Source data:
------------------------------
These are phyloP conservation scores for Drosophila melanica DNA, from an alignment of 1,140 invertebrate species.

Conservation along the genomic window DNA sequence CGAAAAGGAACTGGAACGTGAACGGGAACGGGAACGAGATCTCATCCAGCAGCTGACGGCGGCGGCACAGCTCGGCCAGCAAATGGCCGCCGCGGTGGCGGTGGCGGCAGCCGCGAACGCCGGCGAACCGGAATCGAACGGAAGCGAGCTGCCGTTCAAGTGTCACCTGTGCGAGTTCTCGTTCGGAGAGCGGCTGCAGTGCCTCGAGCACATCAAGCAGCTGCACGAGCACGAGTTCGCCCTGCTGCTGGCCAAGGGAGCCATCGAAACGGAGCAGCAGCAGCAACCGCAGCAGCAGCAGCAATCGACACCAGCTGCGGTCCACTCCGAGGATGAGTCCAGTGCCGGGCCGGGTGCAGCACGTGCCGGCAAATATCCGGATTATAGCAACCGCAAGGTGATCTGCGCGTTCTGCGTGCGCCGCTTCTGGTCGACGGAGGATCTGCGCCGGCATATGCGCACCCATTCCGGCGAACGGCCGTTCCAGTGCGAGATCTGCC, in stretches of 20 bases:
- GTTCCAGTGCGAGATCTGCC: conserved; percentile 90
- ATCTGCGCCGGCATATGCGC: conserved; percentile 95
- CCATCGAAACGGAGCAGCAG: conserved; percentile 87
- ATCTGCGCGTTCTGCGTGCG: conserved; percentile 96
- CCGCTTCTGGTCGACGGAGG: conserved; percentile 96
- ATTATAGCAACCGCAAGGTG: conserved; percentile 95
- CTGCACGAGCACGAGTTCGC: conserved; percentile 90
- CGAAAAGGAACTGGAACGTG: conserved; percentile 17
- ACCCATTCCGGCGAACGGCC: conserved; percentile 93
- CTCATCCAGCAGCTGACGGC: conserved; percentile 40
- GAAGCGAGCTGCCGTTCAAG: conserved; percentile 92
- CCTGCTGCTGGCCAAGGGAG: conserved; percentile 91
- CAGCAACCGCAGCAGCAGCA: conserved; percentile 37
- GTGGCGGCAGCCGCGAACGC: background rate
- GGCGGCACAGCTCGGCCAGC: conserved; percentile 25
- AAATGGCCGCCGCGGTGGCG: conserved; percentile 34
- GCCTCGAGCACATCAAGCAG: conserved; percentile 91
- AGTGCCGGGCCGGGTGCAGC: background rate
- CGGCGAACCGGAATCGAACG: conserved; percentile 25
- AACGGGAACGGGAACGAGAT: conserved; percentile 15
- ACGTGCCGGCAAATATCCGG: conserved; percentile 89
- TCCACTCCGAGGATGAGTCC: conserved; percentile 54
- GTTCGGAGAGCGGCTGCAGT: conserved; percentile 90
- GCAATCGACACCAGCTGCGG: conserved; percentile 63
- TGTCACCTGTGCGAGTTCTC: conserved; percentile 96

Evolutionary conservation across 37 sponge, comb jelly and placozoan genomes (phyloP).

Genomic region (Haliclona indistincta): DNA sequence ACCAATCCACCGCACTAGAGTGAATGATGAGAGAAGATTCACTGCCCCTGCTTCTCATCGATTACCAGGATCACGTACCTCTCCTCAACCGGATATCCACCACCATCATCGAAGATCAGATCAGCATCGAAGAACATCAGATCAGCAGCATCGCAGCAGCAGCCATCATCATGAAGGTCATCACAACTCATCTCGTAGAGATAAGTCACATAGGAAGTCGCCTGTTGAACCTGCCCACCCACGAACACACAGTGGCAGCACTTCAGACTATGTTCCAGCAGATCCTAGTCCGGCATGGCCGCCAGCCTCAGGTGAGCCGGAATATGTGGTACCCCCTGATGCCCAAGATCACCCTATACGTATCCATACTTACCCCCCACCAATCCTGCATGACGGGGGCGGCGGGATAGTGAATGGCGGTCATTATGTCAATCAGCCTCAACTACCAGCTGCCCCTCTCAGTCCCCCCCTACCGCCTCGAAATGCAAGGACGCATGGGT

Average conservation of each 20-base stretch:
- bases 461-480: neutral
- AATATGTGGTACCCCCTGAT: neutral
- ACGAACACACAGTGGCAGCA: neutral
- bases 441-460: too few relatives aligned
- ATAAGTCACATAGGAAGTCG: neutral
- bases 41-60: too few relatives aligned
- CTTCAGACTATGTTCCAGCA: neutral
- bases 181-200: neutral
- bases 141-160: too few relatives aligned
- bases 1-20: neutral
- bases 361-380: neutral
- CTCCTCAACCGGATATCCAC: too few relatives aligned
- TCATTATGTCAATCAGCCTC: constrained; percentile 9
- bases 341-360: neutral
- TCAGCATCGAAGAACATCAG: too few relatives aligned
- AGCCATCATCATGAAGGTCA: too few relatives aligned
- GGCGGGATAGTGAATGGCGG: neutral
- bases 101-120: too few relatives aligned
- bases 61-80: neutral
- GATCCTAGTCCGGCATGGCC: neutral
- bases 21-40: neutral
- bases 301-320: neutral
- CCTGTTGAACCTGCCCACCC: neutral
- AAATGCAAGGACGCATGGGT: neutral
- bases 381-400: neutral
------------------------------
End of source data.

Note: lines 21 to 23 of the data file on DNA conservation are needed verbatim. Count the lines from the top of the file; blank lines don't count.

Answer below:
- CGGCGAACCGGAATCGAACG: conserved; percentile 25
- AACGGGAACGGGAACGAGAT: conserved; percentile 15
- ACGTGCCGGCAAATATCCGG: conserved; percentile 89